Monday, July 1, 2019

Ezra Bible Study - Counted: It Matters

Once Cyrus issues his proclamation, he sends the Jews on their way with a bounty that displays the intentions of his heart towards them.

At the end of the first chapter of Ezra, we see Cyrus restoring to the Jews what was rightfully theirs. When they were captured,  Nebuchadnezzar took accouterments from the sanctuary and placed them in his temple, which was dedicated to idol worship. These items were plenteous, precious, and treasured. Ezra 1:7-11 reads:

Cyrus directed Mithredath, the treasurer of Persia, to count these items and present them to Sheshbazzar, the leader of the exiles returning to Judah. This is a list of the things that were returned:
  • gold basins -  30
  • silver basins - 1,000
  • silver incense burners - 29
  • gold bowls - 30
  • silver bowls - 410
  • other items - 1,000
In all, there were 5,400 articles of gold and silver. Sheshbazzar (aka Zerubbabel) brought all of these along when the exiles went from Babylon to Jerusalem (Ezra 1:7-11). In addition to the listed items, 2901 items were also returned, therefore bringing the total to 5,400.

Once these accouterments are returned, Ezra 2:1-67 provides a tally of all the Jews returning to Jerusalem. Not all the Jews returned at the same time, and some never left. The first wave went with Zerubbabel, others afterward with Ezra and a large number with Nehemiah at a still later period. All the Jewish exiles did not embrace the privilege which the Persian king - Cyrus, granted them. A significant number who were born in Babylon preferred continuing in their comfortable homes rather than undertaking a distant, expensive, and hazardous journey to a desolate land.

The census in Ezra 2 itemizes those who returned by family; function - Levites, Nethinim, singers, servants; and livestock - horses, mules, camels, and donkeys.

So a total of 42,360 people returned to Judah, in addition to 7,337 servants and 200 singers, both men and women. They took with them 736 horses, 245 mules, 435 camels, and 6,720 donkeys (Ezra 2:64-67 NLT). 

Of particular interest to me were the Nethinim (a term I was not familiar with). Nethinim was the name given to the temple servants to do the menial work of taking care of the sanctuary. Traditionally the Gibeonites were the first Nethinim (Joshua 9:27) and were given to the Levites to be their servants. Though they performed menial tasks, they were God-fearing. Nethinim means “given ones” or “those set apart.”

Reflections: When we're counted, we're identified, we're noticed. Counting lets us know that we matter. Counting is also indicative of order and in alignment with how God works - no confusion and chaos with an eye on the details.
Notice that the temple servants were included even though their tasks were considered menial. Many of us are often relegated to menial tasks, but our work is essential. We're included and counted in the kingdom. You are not your job; those performing menial tasks can be those set apart by God.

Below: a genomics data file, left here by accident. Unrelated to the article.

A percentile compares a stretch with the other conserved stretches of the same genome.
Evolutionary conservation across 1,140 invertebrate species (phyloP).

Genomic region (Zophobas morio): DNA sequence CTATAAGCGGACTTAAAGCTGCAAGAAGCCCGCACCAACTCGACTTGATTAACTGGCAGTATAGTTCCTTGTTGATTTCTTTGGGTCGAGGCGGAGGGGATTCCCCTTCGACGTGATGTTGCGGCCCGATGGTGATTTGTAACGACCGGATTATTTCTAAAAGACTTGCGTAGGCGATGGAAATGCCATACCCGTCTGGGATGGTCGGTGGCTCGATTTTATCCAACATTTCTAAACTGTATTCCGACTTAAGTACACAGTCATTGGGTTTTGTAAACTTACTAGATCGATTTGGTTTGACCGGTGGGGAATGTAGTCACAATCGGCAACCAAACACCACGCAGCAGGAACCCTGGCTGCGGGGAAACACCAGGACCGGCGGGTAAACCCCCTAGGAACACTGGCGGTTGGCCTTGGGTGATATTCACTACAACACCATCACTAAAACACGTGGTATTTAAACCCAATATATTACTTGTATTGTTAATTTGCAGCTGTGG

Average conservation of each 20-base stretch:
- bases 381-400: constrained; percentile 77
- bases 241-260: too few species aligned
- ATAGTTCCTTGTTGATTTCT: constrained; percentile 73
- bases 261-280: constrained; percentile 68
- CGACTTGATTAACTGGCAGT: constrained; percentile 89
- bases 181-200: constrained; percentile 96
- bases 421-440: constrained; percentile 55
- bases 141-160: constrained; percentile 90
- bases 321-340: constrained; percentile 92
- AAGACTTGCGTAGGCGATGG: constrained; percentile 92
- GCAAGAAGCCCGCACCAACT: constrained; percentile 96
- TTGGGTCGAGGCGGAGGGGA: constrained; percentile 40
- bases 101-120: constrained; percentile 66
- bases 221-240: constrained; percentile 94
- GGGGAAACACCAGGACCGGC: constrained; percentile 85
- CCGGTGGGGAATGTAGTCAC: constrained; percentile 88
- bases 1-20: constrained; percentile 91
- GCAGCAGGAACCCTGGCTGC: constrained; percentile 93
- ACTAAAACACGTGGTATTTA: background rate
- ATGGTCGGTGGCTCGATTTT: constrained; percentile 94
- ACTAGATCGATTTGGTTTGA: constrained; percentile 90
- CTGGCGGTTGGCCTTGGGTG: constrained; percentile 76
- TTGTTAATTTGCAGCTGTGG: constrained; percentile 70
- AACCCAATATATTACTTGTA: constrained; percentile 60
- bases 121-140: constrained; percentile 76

Prayer: Dear God, I thank you that you are a God of restoration and order. As the articles for your sanctuary were restored to their rightful place, so you restore us. You restore us and lead us in righteous paths. I thank you, Lord, that the minute details matter to you; nothing is insignificant. This passage provides a full picture of your people - their families, their roles, and their livestock. Every part of us is important to you. Help us to see our significance in you and order our steps, dear Lord. In Jesus' name, Amen.

Logos Bible Software
Scofield Reference Bible
Bible Gateway


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  1. I loved the way you tied it all in! Such a great post.

  2. "We're included and counted in the kingdom." I'm so thankful we're counted in the kingdom, regardless of the job we perform! Thanks, Nylse.

  3. So grateful for the Nethinim who serve alongside me, and also for the times when I am serving in that role. What a great analysis of this important period of biblical history!

  4. In order to be counted, you have to be noticed! Thanks for this perspective, I never thought about the noticing before counting before. I always marvel at the scripture that says He numbers the very hair on our heads. Now THAT is taking notice!

  5. We see restoration over and over in Scripture: how Job was restored with double the riches, how those who followed God (like Abraham) were raised in power and riches, and even Peter was restored after denying Christ. Our God restores and then lifts up.

  6. It's been a while since I studied Ezra. Love how you state counting matters because it includes us and helps against chaos and disorder. And particularly liked how even those performing what are lower tasks were also set apart by God!

  7. Amen. God is so faithful to complete His works. I have been reading Hosea and have been humbled to my knees because He loves us no matter what. Through Ezra, I can see the restorative grace He has too. Thanks for sharing.

  8. ah yes. no matter what, we all love being noticed! thanks, nylse for reminding us that God always sees (and that counts!) I'm thinking of a new book idea (well, 4 book ideas) and this will help! (more later when you're back on marco polo!!)

  9. So thankful to be noticed and counted in His kingdom! Thanks for sharing this inspiration with us at The Blogger's Pit Stop!


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